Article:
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Boba’s extreme popularity on campus isn’t as strange as you think

Between its popularity on social media, foodie culture and a significant Asian student community, the massive growth of the industry is anything but surprising.
Image by CJ Bonk
There are 10 boba tea shops near the University campus.

Ten boba tea shops on one campus and four on one street may seem excessive, but to University of Minnesota’s Asian American students, it feels right.

Taiwanese shop owners invented boba tea in Taiwan during the 1980s by combining milk tea and tapioca pearls. A wave of East Asian immigration has since brought boba to the United States, turning the sweet drink into a symbol of Asian American culture.

Like on many other American college campuses, boba tea has gathered intense momentum near the University, in part because of the large Asian community near campus.

Fourteen percent of the University’s students are Asian, more than double the percentage in the United States at large.

Boba’s popularity has been enough to justify four shops on one block of 14th Avenue Southeast alone.

Tiger Sugar barista Renee Chen said long lines formed upon the openings of both Tiger Sugar and Bober Tea, despite there already being well-known Dinkytown establishments.

Boba’s demand at the University is not an anomaly. From Oregon State University to Harvard, boba tea seems to be growing unstoppably on college campuses across the country. .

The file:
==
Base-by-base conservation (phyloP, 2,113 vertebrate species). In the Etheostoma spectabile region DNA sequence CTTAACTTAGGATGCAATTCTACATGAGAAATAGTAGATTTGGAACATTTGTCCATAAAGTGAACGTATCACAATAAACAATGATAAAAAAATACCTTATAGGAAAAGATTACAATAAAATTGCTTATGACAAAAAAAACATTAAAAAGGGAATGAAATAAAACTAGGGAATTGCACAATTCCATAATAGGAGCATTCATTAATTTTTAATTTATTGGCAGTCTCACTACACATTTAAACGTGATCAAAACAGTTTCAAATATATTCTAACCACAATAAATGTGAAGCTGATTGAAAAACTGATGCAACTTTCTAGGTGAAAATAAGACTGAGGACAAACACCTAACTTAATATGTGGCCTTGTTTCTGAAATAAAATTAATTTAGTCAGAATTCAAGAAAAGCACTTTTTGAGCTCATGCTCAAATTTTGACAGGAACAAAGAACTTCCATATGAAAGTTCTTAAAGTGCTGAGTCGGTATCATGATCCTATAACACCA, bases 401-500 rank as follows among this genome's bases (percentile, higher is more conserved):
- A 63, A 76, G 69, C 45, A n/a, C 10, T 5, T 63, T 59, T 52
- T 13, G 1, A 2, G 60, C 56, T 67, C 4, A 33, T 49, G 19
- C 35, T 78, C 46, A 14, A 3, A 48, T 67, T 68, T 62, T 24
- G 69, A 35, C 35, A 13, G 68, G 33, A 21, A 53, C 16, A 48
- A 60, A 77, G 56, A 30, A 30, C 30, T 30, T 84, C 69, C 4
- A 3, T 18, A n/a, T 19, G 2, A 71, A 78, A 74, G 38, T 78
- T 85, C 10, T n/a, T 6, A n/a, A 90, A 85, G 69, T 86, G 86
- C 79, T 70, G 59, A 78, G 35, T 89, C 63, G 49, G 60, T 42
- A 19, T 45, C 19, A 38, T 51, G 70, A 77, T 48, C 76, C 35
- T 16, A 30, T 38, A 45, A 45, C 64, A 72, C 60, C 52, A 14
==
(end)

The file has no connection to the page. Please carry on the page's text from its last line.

Gloria Yin, owner of Feng Cha in Prospect Park, said boba tea owes its high demand on American college campuses to its Asian customers and open-minded non-Asian students.

Chen said around 80% of the customers she sees are Asian. Those customers also introduce the drink to their non-Asian peers.

“I would see a lot of Asian people bring in friends from other ethnicities,” Chen said.

Boba tea shops near campus work to set themselves apart.

Each shop has a signature drink they encourage new customers to try and many represent regional variants of the drink. The diversity within this subgenre of restaurants allows students to both try new things or return to something comfortable.

Quitung Fang, a University student from China, said the jasmine tea at Mango Mango Dessert in Dinkytown reminded her of Hong Kong-style boba.

Tiger Sugar leans into its Taiwanese origins to help define its identity, Chen said.

Promotion on social media is a key form of competition between boba shops on campus.

When students are always a five-minute walk away from any shop of their choice, social media is a key decision factor, according to Lindsey Chairado, a shift trainer at Bober Tea in Dinkytown. She said cute packaging and presentability are important parts of the business.

Many shops specialize in drinks meant to look as good as they taste. They also cultivate a particularly Instagrammable atmosphere, lining the walls with plants and flowers, installing colorful lighting and playing energetic electropop music over their speakers.

The surge in Asian cultural imports is not unique to boba tea.

Kaylee Redden, regional manager of Chatime in Dinkytown, compared boba’s sudden and extreme rise to other Asian cultural phenomenona, like anime and K-pop.

“It’s become more popular to engage with those Eastern cultures,” Redden said.

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  • Beatrice Handlin
    Oct 28, 2022 at 7:20 pm

    It’s really weird that this article is clearly based on an article from the Wake that was published last week without crediting it….
    Not very good journalistic integrity